Mobile phones, PDAs and laptop computers have been shrinking, but the size of desktop computers has increased.
This is because motherboard makers have been packing even more features into their products.
If you want the performance of a desktop PC but not the size, there is the option of mini-PCs from makers such as Shuttle and IDEQ. They squeeze all the essential components of a desktop computer - including the supporting chipset, memory slots and network ports - into a customised chassis that is about one-third the size of a standard PC. The core processor, RAM, and hard disk drive are not included, but you can select (and buy) your own and assemble it yourself.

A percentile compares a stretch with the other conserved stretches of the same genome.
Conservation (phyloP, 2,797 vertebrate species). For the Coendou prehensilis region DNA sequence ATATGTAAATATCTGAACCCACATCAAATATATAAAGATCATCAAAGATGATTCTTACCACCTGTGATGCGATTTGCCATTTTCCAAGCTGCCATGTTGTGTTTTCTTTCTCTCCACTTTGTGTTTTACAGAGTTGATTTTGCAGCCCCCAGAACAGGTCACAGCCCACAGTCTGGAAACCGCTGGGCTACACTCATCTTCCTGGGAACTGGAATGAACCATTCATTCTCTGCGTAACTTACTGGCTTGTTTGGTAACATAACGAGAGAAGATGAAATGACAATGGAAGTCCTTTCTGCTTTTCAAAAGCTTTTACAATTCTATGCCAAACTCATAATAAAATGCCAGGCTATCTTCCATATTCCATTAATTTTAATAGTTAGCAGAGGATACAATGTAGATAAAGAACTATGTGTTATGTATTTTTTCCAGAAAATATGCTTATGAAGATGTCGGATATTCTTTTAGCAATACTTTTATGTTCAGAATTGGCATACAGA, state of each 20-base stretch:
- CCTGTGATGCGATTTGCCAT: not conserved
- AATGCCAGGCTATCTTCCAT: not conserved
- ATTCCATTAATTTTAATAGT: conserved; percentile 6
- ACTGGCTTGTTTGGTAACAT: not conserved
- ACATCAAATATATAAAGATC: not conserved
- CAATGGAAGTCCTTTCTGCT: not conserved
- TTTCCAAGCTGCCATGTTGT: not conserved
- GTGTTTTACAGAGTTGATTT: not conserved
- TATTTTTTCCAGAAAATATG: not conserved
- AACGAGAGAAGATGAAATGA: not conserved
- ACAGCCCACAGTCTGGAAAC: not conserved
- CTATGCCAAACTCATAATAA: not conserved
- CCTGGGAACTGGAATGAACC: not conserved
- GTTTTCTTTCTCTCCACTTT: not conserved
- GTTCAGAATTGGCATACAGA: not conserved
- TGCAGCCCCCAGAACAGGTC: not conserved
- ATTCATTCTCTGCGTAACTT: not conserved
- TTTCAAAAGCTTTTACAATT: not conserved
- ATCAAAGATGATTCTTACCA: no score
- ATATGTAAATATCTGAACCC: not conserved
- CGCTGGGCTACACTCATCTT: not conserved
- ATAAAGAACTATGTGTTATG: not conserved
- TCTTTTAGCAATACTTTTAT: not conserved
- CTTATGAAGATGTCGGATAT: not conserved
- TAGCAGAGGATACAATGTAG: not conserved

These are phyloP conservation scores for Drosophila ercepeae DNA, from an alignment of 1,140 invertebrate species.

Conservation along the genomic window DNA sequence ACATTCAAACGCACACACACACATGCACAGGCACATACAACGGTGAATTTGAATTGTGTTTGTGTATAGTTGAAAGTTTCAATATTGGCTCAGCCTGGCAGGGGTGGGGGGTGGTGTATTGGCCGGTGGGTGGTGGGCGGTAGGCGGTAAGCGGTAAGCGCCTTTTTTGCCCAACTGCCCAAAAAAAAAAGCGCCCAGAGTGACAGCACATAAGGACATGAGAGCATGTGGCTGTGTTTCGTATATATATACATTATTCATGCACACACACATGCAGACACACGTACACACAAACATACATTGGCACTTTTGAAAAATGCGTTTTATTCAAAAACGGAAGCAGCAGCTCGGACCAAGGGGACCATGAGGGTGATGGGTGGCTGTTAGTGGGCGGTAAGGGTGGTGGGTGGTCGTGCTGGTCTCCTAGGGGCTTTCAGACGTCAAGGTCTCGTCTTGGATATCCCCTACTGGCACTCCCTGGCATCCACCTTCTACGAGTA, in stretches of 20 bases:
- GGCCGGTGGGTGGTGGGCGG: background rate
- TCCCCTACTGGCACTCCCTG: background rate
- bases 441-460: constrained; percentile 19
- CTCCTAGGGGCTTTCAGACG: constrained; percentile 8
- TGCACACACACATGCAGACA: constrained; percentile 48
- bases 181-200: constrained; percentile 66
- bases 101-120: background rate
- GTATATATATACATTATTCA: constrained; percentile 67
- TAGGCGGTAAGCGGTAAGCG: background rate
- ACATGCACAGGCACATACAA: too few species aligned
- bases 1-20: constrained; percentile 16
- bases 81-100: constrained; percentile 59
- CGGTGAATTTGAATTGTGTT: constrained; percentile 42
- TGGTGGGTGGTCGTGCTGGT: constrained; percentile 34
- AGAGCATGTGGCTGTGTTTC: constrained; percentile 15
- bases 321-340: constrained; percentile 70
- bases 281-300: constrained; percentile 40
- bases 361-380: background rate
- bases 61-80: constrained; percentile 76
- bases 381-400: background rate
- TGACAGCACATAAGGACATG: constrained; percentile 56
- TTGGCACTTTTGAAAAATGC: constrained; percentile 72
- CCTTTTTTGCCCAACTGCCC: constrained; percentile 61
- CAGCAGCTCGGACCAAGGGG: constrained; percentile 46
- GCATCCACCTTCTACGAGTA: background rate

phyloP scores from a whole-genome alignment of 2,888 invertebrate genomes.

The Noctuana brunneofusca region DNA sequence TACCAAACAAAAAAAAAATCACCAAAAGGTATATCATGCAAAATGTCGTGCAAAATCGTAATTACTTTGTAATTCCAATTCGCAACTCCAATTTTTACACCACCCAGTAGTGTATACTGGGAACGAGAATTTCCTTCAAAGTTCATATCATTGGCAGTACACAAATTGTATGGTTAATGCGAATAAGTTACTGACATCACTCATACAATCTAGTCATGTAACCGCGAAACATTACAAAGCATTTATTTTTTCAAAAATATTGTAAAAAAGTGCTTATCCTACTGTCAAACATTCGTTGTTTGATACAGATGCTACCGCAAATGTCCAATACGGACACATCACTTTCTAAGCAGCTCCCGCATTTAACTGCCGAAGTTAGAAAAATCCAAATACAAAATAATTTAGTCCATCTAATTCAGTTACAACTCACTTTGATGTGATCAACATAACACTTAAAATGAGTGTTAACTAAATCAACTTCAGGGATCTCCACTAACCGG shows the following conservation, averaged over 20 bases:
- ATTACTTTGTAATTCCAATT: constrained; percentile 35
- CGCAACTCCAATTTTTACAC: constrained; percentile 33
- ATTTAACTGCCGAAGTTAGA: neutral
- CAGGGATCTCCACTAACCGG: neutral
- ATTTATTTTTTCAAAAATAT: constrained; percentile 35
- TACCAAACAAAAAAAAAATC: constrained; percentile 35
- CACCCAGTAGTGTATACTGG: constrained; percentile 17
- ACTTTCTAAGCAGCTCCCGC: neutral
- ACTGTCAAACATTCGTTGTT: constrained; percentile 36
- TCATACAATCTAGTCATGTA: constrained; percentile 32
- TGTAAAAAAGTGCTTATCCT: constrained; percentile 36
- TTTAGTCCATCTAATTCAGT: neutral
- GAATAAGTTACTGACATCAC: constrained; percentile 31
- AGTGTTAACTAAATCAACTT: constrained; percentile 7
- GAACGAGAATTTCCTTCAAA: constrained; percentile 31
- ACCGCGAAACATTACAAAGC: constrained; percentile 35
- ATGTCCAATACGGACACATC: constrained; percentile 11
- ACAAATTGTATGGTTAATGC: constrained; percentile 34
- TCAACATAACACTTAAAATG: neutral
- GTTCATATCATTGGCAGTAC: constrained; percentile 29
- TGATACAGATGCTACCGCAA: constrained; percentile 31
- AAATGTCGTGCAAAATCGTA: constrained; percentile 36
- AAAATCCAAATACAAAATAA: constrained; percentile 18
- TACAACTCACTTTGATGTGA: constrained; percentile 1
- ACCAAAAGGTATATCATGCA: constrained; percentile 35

The IDEQ 300G from Taiwanese company Biostar has enhanced multimedia functions. It has support for Windows 2005 Media Centre Edition and a remote control so that you can listen to CDs and MP3s - or watch VCDs and DVDs - easily. Based on Intel's 915G chipset, the IDEQ 300G supports any Intel Pentium 4 or Celeron D processor with a 533MHz or 800MHz front side bus and comes with two DDR400 memory slots capable of holding up to 2GB of RAM memory. The IDEQ 300G also comes with a Gigabit Ethernet card that can connect to networks at 10 megabits per second (Mbps), 100 Mbps and up to 1,000 Mbps (although few commercial internet services support Gigabit speeds yet).
People who live in Hong Kong's typically tiny flats would find the small size attractive. However, it comes at a cost. Traditional motherboards with the IDEQ 300 G's features cost around $1,000 - about twice as much as the mini-PC.
All self-assembled PCs, such as the IDEQ 300G, have risks if you build them yourself.
The safer option is to go to a computer mall and get a shop to do it for you. Be sure to get a warranty and support agreement.
small size; multimedia support; remote control
more expensive than regular motherboards